Charles Piutau hopeful of featuring for Tonga in 2019 World Cup

Charles Piutau has played 17 Tests for New Zealand between 2013 and 2015
Charles Piutau has played 17 Tests for New Zealand between 2013 and 2015

Fullback Charles Piutau expressed confidence in returning back to international rugby after he was approached by Tonga with the 2019 World Cup in mind.

Piutau was unable to add to his 17 Test caps for All Blacks due to New Zealand's policy of not selecting players plying their trade overseas with his last appearance coming in July 2015.

The 26-year-old is set to become the highest paid player in world rugby following his move from Ulster to Bristol at the end of the ongoing season and will have an opportunity to represent his country of heritage Tonga at the showpiece event in Japan.

Piutau will need to represent Tonga's sevens side at Olympic qualifying schedule or at the 2018/2019 World Series to become eligible to represent their 15s and he is excited about the prospect.

"At the moment, if all my clubs that I’m with currently are happy, and the Tongan union and all different parties are happy, then I will be more than happy to," said Piutau in an interview with RadioLIVE.

"I was born in New Zealand but both my parents are born in Tonga, and I have a strong connection and ties to the culture and for Tonga as well, so it feels like I’m just as much as I’m a Kiwi.”

"I feel equally Tongan because of my upbringing.

"The Tongan coach had approached me, and it was something I thought of even before he had approached me."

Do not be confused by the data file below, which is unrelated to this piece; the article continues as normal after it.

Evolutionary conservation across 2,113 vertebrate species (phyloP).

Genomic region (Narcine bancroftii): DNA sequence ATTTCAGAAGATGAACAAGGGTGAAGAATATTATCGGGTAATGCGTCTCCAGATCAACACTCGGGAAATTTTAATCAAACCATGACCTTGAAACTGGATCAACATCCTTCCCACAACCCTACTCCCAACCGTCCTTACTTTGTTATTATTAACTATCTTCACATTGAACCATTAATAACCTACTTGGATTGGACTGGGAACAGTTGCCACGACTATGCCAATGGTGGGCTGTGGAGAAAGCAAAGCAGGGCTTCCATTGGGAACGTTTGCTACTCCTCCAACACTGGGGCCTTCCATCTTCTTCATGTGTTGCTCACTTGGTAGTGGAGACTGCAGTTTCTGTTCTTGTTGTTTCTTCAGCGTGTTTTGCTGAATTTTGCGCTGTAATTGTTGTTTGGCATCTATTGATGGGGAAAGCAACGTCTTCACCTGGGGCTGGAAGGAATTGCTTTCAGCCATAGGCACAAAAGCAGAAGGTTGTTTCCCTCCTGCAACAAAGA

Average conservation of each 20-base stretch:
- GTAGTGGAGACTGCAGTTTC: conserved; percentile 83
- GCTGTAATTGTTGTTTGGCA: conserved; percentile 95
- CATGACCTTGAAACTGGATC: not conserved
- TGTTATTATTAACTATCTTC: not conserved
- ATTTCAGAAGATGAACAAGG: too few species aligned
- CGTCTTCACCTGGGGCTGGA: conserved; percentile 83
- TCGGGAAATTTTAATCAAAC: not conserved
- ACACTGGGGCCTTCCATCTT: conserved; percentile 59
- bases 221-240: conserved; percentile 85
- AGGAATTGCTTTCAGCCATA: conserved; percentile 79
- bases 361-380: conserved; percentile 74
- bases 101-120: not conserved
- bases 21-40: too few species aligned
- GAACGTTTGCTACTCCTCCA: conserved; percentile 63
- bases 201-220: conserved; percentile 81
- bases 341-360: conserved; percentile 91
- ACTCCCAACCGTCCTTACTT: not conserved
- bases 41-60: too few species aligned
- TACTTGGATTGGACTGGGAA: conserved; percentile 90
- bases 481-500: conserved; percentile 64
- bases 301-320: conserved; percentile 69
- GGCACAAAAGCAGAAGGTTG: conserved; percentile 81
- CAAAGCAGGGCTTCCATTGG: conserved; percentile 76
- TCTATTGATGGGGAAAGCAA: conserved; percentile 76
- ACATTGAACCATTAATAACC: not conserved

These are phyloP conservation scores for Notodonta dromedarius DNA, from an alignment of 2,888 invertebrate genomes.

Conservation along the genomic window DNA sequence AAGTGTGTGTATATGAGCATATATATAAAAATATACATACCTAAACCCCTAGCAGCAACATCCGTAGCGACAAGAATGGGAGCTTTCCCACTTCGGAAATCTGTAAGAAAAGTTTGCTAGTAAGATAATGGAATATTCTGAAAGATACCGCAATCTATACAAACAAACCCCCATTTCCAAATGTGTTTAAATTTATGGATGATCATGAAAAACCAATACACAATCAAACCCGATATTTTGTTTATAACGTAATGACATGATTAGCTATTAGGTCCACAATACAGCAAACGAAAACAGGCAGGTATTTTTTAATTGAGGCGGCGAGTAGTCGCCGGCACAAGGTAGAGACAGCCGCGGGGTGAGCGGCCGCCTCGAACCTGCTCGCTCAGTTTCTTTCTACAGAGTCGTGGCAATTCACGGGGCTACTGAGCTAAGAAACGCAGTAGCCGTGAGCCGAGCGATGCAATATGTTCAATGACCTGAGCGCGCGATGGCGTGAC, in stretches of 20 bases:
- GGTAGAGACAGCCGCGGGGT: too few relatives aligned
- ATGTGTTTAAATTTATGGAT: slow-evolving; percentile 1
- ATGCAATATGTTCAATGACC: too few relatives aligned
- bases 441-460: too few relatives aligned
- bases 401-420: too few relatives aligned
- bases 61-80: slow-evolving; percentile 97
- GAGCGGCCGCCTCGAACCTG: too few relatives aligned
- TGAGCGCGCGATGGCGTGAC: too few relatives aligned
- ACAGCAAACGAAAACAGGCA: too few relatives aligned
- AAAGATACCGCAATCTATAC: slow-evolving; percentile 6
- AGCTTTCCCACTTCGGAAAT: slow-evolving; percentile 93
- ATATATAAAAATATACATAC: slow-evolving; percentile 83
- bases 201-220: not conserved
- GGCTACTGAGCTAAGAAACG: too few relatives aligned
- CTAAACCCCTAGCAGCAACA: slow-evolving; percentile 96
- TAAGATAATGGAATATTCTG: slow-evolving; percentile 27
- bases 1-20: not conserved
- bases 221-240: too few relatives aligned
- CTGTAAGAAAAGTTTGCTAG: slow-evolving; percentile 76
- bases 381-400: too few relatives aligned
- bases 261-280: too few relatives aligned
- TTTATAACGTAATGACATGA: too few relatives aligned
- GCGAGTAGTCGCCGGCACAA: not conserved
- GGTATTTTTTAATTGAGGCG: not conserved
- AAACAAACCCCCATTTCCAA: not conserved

Piutau, who has represented Tonga in IRB Junior World Championship in 2011 also hopes to set a precedent for the players similar to his situation to give something back to the country of their heritage.

"It’s beyond the individual and seeing the benefits what it can do for second-tier countries,” said Piutau.

"For me it’s maybe just revisiting the rules that we have at the moment and really seeing the benefit of players that are no longer playing international rugby that are overseas being able to help out the tier-two nations.

"Having seen what it’s done for the World Cup in the league, I think that speaks for itself and how much it had helped their sport."

However, he is also wary of the fact that the loophole should not be exploited for the wrong reasons.

"When players do get involved they’ll see the benefits of not only being there from a World Cup perspective, or during that season, but during the other tours, during the other years," he said.

"The tier-two nations need it more and I guess in way too you don’t want too many switches between countries".